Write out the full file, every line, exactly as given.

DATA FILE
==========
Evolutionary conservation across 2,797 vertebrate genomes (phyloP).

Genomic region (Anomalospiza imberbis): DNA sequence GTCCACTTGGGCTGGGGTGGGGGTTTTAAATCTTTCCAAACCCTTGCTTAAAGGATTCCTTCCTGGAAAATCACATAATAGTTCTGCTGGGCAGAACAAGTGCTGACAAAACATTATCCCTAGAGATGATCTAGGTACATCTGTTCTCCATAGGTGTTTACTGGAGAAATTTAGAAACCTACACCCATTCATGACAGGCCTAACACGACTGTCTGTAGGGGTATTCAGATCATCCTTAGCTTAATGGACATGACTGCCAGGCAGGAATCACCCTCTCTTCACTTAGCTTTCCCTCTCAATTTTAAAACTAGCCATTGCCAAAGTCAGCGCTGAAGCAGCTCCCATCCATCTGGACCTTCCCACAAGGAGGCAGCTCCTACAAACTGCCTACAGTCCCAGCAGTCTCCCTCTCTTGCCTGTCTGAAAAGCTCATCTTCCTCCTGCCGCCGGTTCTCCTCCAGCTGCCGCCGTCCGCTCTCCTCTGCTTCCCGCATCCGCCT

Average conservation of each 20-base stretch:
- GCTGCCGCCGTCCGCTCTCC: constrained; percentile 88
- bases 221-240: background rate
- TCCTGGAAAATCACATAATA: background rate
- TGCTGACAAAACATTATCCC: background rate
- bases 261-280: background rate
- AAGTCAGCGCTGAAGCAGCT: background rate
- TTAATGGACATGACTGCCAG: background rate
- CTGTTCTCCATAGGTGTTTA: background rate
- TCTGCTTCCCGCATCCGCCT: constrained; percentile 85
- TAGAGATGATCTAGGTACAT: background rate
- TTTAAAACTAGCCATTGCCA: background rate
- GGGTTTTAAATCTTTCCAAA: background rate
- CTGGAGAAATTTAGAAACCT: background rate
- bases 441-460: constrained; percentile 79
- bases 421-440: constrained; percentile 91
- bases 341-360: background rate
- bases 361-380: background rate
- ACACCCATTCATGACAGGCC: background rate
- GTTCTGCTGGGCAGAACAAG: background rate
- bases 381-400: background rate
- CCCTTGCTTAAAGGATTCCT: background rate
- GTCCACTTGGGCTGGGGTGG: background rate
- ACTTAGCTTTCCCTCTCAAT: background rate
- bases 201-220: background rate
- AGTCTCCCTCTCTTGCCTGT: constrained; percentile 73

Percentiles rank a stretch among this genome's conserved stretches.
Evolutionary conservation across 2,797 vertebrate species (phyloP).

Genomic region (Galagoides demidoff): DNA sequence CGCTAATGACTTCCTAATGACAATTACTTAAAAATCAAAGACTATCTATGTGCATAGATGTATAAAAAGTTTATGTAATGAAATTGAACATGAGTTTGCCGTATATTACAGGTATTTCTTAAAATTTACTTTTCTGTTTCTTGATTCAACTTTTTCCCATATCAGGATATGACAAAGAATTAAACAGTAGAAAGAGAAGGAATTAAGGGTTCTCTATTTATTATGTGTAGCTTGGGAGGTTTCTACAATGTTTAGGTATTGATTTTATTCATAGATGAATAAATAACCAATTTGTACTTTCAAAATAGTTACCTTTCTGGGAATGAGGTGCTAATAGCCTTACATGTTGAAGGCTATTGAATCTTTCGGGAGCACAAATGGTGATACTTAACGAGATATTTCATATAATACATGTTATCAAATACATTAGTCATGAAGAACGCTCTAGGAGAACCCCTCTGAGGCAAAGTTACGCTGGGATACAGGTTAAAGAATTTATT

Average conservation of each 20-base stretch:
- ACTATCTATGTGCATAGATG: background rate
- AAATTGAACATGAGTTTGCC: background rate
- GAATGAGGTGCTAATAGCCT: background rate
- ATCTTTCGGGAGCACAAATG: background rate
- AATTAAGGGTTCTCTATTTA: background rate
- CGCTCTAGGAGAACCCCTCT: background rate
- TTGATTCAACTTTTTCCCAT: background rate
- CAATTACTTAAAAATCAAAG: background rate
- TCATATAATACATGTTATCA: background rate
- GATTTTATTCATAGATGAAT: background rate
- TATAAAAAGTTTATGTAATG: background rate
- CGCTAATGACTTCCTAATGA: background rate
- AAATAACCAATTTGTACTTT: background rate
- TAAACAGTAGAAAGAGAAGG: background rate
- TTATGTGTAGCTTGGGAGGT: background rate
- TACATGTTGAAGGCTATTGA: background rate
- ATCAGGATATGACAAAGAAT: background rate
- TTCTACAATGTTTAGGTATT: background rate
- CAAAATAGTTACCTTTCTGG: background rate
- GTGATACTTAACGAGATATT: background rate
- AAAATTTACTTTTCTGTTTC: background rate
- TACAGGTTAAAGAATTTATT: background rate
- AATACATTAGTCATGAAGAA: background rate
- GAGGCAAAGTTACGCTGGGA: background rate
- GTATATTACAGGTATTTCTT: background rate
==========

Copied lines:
Evolutionary conservation across 2,797 vertebrate genomes (phyloP).

Genomic region (Anomalospiza imberbis): DNA sequence GTCCACTTGGGCTGGGGTGGGGGTTTTAAATCTTTCCAAACCCTTGCTTAAAGGATTCCTTCCTGGAAAATCACATAATAGTTCTGCTGGGCAGAACAAGTGCTGACAAAACATTATCCCTAGAGATGATCTAGGTACATCTGTTCTCCATAGGTGTTTACTGGAGAAATTTAGAAACCTACACCCATTCATGACAGGCCTAACACGACTGTCTGTAGGGGTATTCAGATCATCCTTAGCTTAATGGACATGACTGCCAGGCAGGAATCACCCTCTCTTCACTTAGCTTTCCCTCTCAATTTTAAAACTAGCCATTGCCAAAGTCAGCGCTGAAGCAGCTCCCATCCATCTGGACCTTCCCACAAGGAGGCAGCTCCTACAAACTGCCTACAGTCCCAGCAGTCTCCCTCTCTTGCCTGTCTGAAAAGCTCATCTTCCTCCTGCCGCCGGTTCTCCTCCAGCTGCCGCCGTCCGCTCTCCTCTGCTTCCCGCATCCGCCT

Average conservation of each 20-base stretch:
- GCTGCCGCCGTCCGCTCTCC: constrained; percentile 88
- bases 221-240: background rate
- TCCTGGAAAATCACATAATA: background rate
- TGCTGACAAAACATTATCCC: background rate
- bases 261-280: background rate
- AAGTCAGCGCTGAAGCAGCT: background rate
- TTAATGGACATGACTGCCAG: background rate
- CTGTTCTCCATAGGTGTTTA: background rate
- TCTGCTTCCCGCATCCGCCT: constrained; percentile 85
- TAGAGATGATCTAGGTACAT: background rate
- TTTAAAACTAGCCATTGCCA: background rate
- GGGTTTTAAATCTTTCCAAA: background rate
- CTGGAGAAATTTAGAAACCT: background rate
- bases 441-460: constrained; percentile 79
- bases 421-440: constrained; percentile 91
- bases 341-360: background rate
- bases 361-380: background rate
- ACACCCATTCATGACAGGCC: background rate
- GTTCTGCTGGGCAGAACAAG: background rate
- bases 381-400: background rate
- CCCTTGCTTAAAGGATTCCT: background rate
- GTCCACTTGGGCTGGGGTGG: background rate
- ACTTAGCTTTCCCTCTCAAT: background rate
- bases 201-220: background rate
- AGTCTCCCTCTCTTGCCTGT: constrained; percentile 73

Percentiles rank a stretch among this genome's conserved stretches.
Evolutionary conservation across 2,797 vertebrate species (phyloP).

Genomic region (Galagoides demidoff): DNA sequence CGCTAATGACTTCCTAATGACAATTACTTAAAAATCAAAGACTATCTATGTGCATAGATGTATAAAAAGTTTATGTAATGAAATTGAACATGAGTTTGCCGTATATTACAGGTATTTCTTAAAATTTACTTTTCTGTTTCTTGATTCAACTTTTTCCCATATCAGGATATGACAAAGAATTAAACAGTAGAAAGAGAAGGAATTAAGGGTTCTCTATTTATTATGTGTAGCTTGGGAGGTTTCTACAATGTTTAGGTATTGATTTTATTCATAGATGAATAAATAACCAATTTGTACTTTCAAAATAGTTACCTTTCTGGGAATGAGGTGCTAATAGCCTTACATGTTGAAGGCTATTGAATCTTTCGGGAGCACAAATGGTGATACTTAACGAGATATTTCATATAATACATGTTATCAAATACATTAGTCATGAAGAACGCTCTAGGAGAACCCCTCTGAGGCAAAGTTACGCTGGGATACAGGTTAAAGAATTTATT

Average conservation of each 20-base stretch:
- ACTATCTATGTGCATAGATG: background rate
- AAATTGAACATGAGTTTGCC: background rate
- GAATGAGGTGCTAATAGCCT: background rate
- ATCTTTCGGGAGCACAAATG: background rate
- AATTAAGGGTTCTCTATTTA: background rate
- CGCTCTAGGAGAACCCCTCT: background rate
- TTGATTCAACTTTTTCCCAT: background rate
- CAATTACTTAAAAATCAAAG: background rate
- TCATATAATACATGTTATCA: background rate
- GATTTTATTCATAGATGAAT: background rate
- TATAAAAAGTTTATGTAATG: background rate
- CGCTAATGACTTCCTAATGA: background rate
- AAATAACCAATTTGTACTTT: background rate
- TAAACAGTAGAAAGAGAAGG: background rate
- TTATGTGTAGCTTGGGAGGT: background rate
- TACATGTTGAAGGCTATTGA: background rate
- ATCAGGATATGACAAAGAAT: background rate
- TTCTACAATGTTTAGGTATT: background rate
- CAAAATAGTTACCTTTCTGG: background rate
- GTGATACTTAACGAGATATT: background rate
- AAAATTTACTTTTCTGTTTC: background rate
- TACAGGTTAAAGAATTTATT: background rate
- AATACATTAGTCATGAAGAA: background rate
- GAGGCAAAGTTACGCTGGGA: background rate
- GTATATTACAGGTATTTCTT: background rate